The way the steering wheel is tipped away from you is reminiscent of VW campervans from the past. The steering itself – although light due to the power-assistance – provides the driver with a good ‘feel’ of the road.
The ride quality surprises, with little of the bounce often associated with this class of ’van. This is thanks in part to independent strut suspension, all the way around.
Road noise is slightly above average, though we think that the rumble that echoes around the living area would be reduced by simply fitting some carpet over the hard floor. There is always the option of trying to drown cab noise with the stereo but surprisingly this unit has a rather dated cassette player. It’s been a while since any new motorhome came with one of those.
The switches, dials and instruments are well above average for this type of vehicle as they are the same as those fitted to VW cars. The binnacle lit up with a serene blue glow, while the pointers are marked out in red. Although the dials were slightly further out of the driver’s line of sight than we might have liked, there can be no denying that VW has come a long way from the meter-under-the-stairs look of previous models. Ventilation was good, too, with the powerful fan making light work of a steamed-up windscreen. Finally, the heat and fan speed dials are different shapes, making it easier to tell them apart without having to take your eyes off the road.

Lounging & dining

Erecting the pop-top is essential for anybody who doesn’t fancy spending the duration of their stay bent double. Fortunately, the manufacturer has made it as easy as possible to put the roof up: simply undo two fastening straps and give the roof a gentle push. The two gas struts easily lift and support the top which is made from heavy canvas with two clear PVC skylights, with a pair of blinds for privacy. However, how to fit these blinds was not immediately obvious; our testers could only think of tucking the base of the bar into the join between the two canvas side panels, which just about did the job.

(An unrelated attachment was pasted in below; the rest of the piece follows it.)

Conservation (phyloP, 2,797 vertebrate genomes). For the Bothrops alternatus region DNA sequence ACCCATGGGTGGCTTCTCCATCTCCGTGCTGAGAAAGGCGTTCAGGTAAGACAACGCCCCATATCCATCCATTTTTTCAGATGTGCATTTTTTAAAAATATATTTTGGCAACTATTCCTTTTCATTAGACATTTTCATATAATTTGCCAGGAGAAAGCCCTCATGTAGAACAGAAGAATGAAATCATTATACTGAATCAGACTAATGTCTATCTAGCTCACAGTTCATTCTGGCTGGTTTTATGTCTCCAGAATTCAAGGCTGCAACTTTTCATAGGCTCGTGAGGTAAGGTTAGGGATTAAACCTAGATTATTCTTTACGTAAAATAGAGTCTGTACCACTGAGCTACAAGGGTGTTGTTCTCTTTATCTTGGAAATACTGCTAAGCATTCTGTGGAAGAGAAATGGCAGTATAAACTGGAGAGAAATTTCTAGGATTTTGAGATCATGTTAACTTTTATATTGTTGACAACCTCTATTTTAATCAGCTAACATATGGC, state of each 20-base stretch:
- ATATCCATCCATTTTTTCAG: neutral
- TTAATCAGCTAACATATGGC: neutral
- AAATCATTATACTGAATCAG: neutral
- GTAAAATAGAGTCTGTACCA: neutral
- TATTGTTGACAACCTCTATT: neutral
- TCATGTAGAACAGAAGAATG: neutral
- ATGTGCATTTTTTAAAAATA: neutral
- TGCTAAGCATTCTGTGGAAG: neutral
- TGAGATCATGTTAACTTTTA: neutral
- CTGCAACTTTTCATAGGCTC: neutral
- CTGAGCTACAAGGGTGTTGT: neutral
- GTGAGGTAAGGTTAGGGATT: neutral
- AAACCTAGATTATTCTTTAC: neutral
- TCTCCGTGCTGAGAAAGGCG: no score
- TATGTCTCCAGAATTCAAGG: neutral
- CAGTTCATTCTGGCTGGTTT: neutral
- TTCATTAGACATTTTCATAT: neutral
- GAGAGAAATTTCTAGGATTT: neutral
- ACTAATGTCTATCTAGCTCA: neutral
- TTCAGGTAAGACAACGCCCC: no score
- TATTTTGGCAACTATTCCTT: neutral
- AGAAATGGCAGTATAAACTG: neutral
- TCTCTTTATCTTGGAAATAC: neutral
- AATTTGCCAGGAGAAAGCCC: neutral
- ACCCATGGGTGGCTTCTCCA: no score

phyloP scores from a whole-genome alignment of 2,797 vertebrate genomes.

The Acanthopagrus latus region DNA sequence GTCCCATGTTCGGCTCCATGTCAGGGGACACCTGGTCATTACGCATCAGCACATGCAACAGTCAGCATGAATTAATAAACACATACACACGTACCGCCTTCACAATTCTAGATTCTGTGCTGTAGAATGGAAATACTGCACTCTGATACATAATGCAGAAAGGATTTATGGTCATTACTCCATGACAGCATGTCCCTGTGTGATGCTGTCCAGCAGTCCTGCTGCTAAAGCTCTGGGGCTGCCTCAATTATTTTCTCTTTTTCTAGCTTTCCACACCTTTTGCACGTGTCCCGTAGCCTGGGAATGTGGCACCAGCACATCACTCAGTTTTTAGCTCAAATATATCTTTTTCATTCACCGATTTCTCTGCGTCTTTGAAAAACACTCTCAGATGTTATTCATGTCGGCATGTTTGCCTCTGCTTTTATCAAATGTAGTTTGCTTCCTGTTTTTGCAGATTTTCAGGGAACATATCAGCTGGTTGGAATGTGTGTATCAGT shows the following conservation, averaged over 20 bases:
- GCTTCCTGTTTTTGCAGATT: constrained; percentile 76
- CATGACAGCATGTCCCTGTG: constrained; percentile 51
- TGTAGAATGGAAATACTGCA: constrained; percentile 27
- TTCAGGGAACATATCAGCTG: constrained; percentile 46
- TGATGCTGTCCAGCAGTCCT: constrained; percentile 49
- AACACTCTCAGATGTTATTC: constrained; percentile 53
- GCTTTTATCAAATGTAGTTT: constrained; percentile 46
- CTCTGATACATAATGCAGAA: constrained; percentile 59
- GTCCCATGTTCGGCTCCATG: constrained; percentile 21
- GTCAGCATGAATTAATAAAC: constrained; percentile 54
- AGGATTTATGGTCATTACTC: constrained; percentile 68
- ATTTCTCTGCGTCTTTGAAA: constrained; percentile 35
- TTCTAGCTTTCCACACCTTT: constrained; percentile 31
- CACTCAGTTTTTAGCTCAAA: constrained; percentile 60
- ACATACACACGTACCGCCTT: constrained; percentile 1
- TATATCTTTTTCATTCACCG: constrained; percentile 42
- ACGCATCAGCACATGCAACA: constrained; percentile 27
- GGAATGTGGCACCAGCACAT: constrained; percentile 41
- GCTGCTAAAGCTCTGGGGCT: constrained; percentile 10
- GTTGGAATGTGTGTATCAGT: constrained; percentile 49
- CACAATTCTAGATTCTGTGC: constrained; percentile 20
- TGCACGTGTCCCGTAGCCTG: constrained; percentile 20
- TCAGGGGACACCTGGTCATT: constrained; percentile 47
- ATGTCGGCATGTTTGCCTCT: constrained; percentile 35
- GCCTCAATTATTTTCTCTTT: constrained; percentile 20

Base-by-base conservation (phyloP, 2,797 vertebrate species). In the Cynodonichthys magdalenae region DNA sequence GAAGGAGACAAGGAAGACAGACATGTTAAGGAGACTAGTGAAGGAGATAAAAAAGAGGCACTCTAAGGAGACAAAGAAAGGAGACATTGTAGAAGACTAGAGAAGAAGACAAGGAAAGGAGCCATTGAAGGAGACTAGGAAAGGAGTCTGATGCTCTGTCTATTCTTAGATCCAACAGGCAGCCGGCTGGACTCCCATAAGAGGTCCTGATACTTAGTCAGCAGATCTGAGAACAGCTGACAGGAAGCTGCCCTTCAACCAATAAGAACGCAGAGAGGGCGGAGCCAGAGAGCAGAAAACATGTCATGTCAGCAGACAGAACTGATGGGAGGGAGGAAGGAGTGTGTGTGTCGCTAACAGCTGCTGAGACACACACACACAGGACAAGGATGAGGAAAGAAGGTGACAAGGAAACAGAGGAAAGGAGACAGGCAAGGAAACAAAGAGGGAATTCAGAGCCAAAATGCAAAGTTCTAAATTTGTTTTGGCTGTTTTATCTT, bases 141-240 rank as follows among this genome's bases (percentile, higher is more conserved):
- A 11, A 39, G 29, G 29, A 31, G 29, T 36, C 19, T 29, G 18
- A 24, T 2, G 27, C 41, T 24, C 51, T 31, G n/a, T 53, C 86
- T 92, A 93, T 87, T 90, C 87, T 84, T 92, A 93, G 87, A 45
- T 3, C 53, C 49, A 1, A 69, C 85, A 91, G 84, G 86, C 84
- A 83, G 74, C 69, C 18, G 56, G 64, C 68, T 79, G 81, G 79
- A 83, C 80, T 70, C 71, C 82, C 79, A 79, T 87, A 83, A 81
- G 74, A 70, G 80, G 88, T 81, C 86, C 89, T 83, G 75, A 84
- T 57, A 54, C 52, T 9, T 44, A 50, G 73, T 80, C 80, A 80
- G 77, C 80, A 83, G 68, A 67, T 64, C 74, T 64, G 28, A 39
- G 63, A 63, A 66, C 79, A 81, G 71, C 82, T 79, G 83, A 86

Twisting the captain’s chairs required a little know-how to prevent fouling the arms on the doors, steering column and dashboard but once practised, it took only a minute to get the chairs into the right position for lounging.
Four mini fluorescent lamps provide interior lighting, while additional ambiance is provided in the dining area by a brace of angle-poise spotlights.
The dining area is adequately sized, with a table by the sliding door mounted on an L-shaped pole. Two brackets allow the table to twist either inside or outside the ’van and it took just seconds to fold it out of the way altogether. The opposite side of the ’van boasted a neat dinette table that stowed away when not in use. John and Rosie liked the way that four could eat in relative comfort, even with the door closed. In fact, having a living area that doesn’t obstruct the kitchenette is right at the core of the Nexa’s design philosophy.
The nearside window is a standard-issue Transporters sliding unit. Sadly, ours was leaking around the seal – a known VW problem that can lead to a mouldy pane.
Another minor gripe was the location of the mains sockets, which are behind the rear nearside seat. They could do with being an inch or two higher, for ease of use.

Kitchen

Lifting the piece of smoked glass reveals a neat three-burner hob, combined with a small Smev sink. However, it might be a little tricky to cook and wash up at the same time. While this is true, there can be no denying that it is a neat unit and combining the hob and sink together leaves more room on the worktop for food preparation.
Below the worktop sits a grill and warming-oven with Piezo ignition and an electric light.